PM/HM: If a research operation is characterised by such instabilities, how can one create knowledge that feeds back to this array of different matters?

Srdjan Jovanovic Weiss: It makes it a polyphonic strategy. But at the same time it empties out itself from the need to become the bureaucratic exchange of expertise, which in traditional institutions is becoming the exchange of authority. So the authority I think is never really getting a chance to develop and everyone in this process is vulnerable, or let’s say all are encouraged to be vulnerable. The feedback is generated out of this kind of vulnerability as a dialog. It is interesting that vulnerability and feedback resonate in multiple fields from Lost Highway Expedition as a loose network to tight and immense organisations dealing with space such as Herzog & de Meuron. What would it actually really mean to establish a research cell in a highly efficient and world famous office of architecture in relation to vulnerability? It may prove it impossible.

The degree of vulnerability of any such spatial practice seems to define the sort of feedback one can expect to be surprised with. Trying to learn with the information that comes in in every single node, every single city is a case in difficulty, but also its potential. It may help learning to go beyond certain issues of metaphors, that have been definitely imposed over Western Balkan territory, Balkanisation is one of them. It has been used as a metaphor for many kinds of conflicts that involves disintegration of more than two entities. So in fact we have a kind of a metaphor floating around as a technology of interpretation without an actual content beyond the metaphor. Between Ljubljana, Zagreb, Novi Sad, Prishtina and so on the metaphor prevents the constellation of places. You don’t have a constellation of actual knowledge that can go with the technology of interpretation and influence it. The projects like Lost Highway Expedition can ‘see,’ where this content can come together and then be branched off into strategies of architecture, strategies of curating or artmaking. The branching off here is seen as a practice of positive balkanisation. With it we can understand or deliberately misunderstand certain misusages of the process of fragmentation which have been wishful thinking in different places like European Union or the Americas. If there is anything like geopolitics today, this kind of collective and non-utopian action is a micro-thing, a collective project based on the potential of personal loose networks.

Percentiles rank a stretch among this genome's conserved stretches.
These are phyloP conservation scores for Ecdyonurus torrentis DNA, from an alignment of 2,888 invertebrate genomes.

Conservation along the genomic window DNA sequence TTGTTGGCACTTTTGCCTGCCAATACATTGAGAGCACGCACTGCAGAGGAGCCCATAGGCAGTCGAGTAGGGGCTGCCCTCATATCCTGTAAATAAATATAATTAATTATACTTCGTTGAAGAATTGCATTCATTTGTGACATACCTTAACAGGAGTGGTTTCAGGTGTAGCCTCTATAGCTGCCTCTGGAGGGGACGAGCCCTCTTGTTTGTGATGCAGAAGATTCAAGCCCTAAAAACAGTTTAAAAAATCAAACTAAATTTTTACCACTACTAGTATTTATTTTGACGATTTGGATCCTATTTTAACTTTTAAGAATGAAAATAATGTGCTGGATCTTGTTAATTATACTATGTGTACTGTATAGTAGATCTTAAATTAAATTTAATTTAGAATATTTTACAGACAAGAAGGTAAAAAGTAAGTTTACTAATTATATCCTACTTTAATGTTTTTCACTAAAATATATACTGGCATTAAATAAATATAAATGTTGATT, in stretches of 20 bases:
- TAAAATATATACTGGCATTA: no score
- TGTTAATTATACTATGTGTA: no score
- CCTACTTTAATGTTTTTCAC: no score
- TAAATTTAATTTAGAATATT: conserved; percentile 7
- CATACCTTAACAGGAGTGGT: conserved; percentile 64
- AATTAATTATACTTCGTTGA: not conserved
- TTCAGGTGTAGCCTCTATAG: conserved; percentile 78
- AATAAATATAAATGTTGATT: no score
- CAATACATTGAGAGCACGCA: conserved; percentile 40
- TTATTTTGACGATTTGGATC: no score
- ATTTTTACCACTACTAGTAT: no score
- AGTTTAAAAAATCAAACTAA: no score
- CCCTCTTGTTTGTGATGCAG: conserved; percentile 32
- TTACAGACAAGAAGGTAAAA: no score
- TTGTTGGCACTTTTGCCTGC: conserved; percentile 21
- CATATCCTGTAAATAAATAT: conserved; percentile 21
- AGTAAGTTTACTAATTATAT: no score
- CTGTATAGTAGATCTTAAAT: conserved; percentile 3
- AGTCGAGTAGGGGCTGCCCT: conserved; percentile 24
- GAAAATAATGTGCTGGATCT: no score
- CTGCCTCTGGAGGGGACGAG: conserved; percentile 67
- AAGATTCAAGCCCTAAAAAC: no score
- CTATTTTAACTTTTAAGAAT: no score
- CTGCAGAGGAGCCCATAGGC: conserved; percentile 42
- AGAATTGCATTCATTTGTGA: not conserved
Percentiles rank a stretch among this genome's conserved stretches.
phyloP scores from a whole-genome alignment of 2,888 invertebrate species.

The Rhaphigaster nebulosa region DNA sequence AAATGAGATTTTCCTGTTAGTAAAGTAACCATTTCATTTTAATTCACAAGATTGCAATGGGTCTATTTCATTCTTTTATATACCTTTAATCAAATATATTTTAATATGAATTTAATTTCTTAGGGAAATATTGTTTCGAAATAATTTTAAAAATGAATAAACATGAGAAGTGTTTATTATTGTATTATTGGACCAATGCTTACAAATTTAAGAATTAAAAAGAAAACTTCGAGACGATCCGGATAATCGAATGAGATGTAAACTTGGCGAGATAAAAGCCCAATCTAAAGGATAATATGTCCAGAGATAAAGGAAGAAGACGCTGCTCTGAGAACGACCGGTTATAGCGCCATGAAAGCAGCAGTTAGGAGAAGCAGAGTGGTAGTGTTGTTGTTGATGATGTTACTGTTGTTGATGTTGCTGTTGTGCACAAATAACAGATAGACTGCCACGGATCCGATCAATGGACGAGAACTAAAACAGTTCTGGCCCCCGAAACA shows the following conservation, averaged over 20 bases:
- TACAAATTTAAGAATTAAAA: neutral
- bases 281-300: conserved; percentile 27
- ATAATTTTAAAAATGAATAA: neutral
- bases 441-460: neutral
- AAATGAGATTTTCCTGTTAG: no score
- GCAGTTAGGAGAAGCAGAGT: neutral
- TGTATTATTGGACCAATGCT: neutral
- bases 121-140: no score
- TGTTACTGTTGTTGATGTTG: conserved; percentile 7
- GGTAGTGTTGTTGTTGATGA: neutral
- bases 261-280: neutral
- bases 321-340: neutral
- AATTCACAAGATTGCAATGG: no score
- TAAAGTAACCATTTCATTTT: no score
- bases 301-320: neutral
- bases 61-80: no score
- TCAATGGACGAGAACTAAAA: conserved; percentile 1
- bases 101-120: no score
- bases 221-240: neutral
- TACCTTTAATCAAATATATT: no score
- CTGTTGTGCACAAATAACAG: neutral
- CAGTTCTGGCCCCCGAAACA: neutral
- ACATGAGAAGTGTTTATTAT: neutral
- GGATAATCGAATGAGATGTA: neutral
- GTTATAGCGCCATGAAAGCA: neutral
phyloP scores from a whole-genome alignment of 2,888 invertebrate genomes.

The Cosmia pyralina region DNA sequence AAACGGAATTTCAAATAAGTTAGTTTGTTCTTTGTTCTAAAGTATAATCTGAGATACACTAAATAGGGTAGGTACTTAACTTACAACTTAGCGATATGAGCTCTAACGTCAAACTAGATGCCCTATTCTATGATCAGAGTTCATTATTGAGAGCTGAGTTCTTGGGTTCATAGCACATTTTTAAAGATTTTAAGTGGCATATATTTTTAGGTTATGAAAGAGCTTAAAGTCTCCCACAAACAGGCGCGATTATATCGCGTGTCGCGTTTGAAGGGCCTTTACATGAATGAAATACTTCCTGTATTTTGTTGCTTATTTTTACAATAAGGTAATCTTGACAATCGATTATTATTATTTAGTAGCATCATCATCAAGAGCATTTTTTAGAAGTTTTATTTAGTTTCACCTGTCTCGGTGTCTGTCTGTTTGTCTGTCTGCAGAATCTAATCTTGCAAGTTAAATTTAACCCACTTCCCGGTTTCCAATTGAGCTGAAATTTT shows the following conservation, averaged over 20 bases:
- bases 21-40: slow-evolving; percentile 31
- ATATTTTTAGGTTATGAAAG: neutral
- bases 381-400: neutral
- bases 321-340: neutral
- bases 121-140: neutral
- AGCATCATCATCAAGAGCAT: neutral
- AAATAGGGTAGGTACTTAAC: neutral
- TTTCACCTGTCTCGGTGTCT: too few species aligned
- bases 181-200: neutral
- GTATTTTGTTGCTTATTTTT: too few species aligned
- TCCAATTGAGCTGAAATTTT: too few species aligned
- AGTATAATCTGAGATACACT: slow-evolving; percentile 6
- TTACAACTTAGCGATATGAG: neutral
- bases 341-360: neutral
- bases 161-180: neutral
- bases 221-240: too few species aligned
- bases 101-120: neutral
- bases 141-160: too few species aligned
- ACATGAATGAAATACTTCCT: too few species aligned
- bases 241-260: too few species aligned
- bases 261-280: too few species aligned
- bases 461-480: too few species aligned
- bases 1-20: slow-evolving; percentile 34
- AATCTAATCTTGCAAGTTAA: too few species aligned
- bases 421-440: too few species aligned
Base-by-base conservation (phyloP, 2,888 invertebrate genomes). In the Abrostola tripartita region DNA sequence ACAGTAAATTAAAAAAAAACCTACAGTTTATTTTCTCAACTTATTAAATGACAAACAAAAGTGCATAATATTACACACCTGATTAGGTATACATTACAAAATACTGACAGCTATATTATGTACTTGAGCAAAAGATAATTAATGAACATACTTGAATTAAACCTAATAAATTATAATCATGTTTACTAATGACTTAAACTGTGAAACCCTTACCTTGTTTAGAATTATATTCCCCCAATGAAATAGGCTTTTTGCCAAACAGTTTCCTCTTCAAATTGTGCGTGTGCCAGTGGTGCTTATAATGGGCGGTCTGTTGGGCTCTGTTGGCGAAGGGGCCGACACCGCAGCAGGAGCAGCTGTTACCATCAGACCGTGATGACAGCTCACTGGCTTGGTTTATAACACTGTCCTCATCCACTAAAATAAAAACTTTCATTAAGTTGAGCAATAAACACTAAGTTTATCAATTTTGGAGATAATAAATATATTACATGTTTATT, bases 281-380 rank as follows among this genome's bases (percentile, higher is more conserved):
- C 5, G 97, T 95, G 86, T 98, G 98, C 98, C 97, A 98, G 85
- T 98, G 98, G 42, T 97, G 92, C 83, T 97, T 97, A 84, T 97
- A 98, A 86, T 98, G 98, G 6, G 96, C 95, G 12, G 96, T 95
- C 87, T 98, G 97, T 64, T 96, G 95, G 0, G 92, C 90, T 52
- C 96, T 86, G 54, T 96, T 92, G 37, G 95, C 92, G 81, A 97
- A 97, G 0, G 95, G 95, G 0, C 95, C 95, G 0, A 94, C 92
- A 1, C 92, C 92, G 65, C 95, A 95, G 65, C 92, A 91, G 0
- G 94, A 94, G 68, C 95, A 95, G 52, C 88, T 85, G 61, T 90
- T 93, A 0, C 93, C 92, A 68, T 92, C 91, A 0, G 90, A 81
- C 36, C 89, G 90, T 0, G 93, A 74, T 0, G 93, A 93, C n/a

+ Ana Dzokic and Marc Neelen
+ Ayreen Anastas and Rene Gabri
+ atelier d'architecture autogérée (aaa)
+ Asya Filippova
+ Sophie Hope and Sarah Carrington
+ Branca Curcic
+ Christoph Schaefer
+ Campement Urbain
+ Claudia Zanfi
+ Despoina Sevasti and Poka-Yio
+ Erden Kosova
+ Helmut Batista